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Thread: Problems with Se description

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    Default Problems with Se description

    The most abstract description of Se is "external statics of objects". This has no connection with force, will, mobilization, energy form what I can see. What is more baffling is that it is a static function.

    "External statics of objects" is only to do with appearance and shape of an object.

    It seems that the modern description of Se cannot find its routes in "external statics of objects".

    What describes modern Se is something dynamic rather than static.

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    That would seem to be weakly connected with the modern Se description.

    I also think that Si is a static function, not dynamic.

    The modern Si description is to do with external appearance of things.

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    Se is known as "F" for Force, or also volitional sensorics.
    Moden definition of Se - a mobilized state full of vitality and energy or implied strength; the desire to make strong, bold, and powerful movements
    This seems to be dynamic to me

    Si is known as sensational sensorics, which to me is a static quality

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    "External" as its used here doesn't mean "outer". "Outward", perhaps. The internal vs. external thing is something I'm still making sense of.

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    Quote Originally Posted by Elzo
    What describes modern Se is something dynamic rather than static.
    I agree.

    Quote Originally Posted by Joy
    "External" as its used here doesn't mean "outer". "Outward", perhaps. The internal vs. external thing is something I'm still making sense of.
    I see it as manifested vs not manifested.

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    interesting

    (But how is Se dynamic? And if the external statics of objects isn't Se, what is it? Keep in mind that if Se is dynamic, then Ni must be static... which is impossible.)

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    ...been here longer than the fucking monarchy Ezra's Avatar
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    The description of Se in socionics is accurate in many ways, but as Herzy (Ukko) pointed out, there is much to be understood that is too often not understood.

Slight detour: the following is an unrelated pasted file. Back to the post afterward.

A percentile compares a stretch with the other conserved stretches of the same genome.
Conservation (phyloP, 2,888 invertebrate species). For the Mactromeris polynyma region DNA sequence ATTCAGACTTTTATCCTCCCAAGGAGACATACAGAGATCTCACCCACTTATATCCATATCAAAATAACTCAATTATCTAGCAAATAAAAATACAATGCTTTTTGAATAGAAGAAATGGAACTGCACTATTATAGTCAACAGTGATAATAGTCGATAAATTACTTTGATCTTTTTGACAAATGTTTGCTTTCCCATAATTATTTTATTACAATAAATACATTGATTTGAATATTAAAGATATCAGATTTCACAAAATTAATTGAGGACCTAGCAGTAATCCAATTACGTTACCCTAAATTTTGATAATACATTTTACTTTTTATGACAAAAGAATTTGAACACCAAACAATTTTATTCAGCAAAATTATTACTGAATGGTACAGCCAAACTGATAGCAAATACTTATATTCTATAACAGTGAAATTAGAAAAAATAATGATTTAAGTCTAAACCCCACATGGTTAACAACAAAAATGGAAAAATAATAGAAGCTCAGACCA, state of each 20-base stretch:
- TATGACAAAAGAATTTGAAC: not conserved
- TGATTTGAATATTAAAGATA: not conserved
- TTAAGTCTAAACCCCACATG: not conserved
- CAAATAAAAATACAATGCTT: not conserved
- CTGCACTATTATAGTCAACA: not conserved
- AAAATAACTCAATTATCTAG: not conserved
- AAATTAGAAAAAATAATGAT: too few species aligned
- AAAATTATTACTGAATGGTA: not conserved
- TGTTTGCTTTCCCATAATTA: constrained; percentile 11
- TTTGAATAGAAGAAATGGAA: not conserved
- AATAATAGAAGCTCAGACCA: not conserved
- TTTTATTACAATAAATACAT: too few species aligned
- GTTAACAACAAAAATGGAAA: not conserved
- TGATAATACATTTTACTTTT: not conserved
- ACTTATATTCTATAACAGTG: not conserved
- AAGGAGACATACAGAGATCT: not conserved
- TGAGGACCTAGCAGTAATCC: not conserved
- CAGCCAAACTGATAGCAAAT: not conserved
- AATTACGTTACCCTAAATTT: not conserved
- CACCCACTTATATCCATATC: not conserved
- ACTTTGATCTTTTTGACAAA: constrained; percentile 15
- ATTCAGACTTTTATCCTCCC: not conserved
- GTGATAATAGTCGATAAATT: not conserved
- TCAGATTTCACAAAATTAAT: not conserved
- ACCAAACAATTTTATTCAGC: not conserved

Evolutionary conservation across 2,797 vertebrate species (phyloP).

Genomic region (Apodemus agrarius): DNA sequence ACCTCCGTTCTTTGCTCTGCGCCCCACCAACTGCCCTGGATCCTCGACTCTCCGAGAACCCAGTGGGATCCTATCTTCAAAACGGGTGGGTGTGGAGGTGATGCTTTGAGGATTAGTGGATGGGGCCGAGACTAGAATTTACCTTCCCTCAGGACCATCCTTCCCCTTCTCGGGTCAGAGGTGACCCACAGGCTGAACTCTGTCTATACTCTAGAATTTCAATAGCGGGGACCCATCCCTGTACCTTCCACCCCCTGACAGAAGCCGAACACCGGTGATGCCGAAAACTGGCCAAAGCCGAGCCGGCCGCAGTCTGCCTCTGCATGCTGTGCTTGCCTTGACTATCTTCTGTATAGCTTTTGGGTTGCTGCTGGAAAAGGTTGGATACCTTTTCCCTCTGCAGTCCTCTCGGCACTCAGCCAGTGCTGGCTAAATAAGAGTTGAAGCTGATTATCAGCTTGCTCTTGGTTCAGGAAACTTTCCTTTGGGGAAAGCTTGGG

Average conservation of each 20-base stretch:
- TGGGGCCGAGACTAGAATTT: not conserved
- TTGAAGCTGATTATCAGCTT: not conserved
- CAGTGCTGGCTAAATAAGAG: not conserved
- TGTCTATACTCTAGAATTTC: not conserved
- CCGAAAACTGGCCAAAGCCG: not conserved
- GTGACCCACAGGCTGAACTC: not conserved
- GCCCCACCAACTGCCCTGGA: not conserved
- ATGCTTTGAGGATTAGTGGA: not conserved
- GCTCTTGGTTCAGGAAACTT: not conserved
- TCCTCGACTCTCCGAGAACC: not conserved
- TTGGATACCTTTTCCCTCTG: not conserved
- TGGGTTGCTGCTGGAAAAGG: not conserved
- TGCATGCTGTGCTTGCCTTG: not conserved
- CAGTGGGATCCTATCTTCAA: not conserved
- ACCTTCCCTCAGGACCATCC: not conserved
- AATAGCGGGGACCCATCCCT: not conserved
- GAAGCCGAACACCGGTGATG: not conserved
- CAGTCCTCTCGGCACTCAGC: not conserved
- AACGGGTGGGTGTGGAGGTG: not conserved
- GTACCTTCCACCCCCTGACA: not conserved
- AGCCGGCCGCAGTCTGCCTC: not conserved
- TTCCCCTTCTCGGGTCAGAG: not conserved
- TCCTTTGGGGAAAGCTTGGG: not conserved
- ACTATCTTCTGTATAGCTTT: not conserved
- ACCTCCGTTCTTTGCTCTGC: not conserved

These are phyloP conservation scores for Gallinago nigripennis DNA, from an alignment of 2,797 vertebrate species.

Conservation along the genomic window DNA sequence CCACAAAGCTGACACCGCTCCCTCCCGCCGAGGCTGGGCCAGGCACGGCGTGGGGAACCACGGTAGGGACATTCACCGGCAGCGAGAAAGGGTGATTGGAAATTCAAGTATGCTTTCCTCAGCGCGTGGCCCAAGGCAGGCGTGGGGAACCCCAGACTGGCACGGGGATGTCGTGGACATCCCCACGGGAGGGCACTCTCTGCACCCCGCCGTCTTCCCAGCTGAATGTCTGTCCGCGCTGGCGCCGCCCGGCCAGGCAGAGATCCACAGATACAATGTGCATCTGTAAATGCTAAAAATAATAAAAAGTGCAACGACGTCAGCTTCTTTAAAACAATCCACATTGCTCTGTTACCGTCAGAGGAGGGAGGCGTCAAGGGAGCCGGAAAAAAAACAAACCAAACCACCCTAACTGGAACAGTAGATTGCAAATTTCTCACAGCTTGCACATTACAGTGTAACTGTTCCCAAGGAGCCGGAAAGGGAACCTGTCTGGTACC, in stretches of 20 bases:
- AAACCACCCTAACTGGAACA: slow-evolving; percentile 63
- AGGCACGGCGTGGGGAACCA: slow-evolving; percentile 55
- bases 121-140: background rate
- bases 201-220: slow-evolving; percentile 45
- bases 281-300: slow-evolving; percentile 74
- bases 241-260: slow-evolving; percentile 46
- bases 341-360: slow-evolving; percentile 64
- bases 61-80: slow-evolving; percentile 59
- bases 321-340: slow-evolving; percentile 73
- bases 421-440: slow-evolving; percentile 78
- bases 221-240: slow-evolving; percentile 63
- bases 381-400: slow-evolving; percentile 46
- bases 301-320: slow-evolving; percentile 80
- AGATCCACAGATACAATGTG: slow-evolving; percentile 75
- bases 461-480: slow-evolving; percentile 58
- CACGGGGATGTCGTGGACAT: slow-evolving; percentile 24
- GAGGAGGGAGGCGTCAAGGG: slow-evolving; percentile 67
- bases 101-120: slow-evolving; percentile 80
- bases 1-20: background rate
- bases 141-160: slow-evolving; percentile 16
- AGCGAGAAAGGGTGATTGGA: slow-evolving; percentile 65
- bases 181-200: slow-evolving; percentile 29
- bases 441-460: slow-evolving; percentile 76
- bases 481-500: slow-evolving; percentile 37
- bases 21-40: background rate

The description of Se in MBTT differs heavily from that of socionics. There is no emphasis on organisation (movement) of bodies, power distribution, will power etc. - it simply concerns an accumulation of experience gained via the five senses. It is heavily underrated as a function.

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    Default Re: Problems with Se description

    Quote Originally Posted by Elzo
    The most abstract description of Se is "external statics of objects". This has no connection with force, will, mobilization, energy form what I can see. What is more baffling is that it is a static function.

    "External statics of objects" is only to do with appearance and shape of an object.

    It seems that the modern description of Se cannot find its routes in "external statics of objects".

    What describes modern Se is something dynamic rather than static.
    First of all, that's not an issue with the definition of Se, but with that model of "definitions" of IM element. These aren't really primary definitions, but rather more like coordinates for each IM element. They're useful to the extent that they refer to various dichotomies one can draw. But the absolute worst thing you can do is read into the English names and ignore the mathematical patterns they're referring to.

    "External" simply means S & T. It's an arbitrary grouping for convenience.
    "Statics" means Ep or Ij.
    "Objects" means extraverted.

    If you're trying for a descriptive reason for why Se should be "Statics," it's because it perceives an ongoing reality outside oneself, as opposed to a changing reality representing one's subjective and momentary reactions to sensations. But I wouldn't take the word itself too far.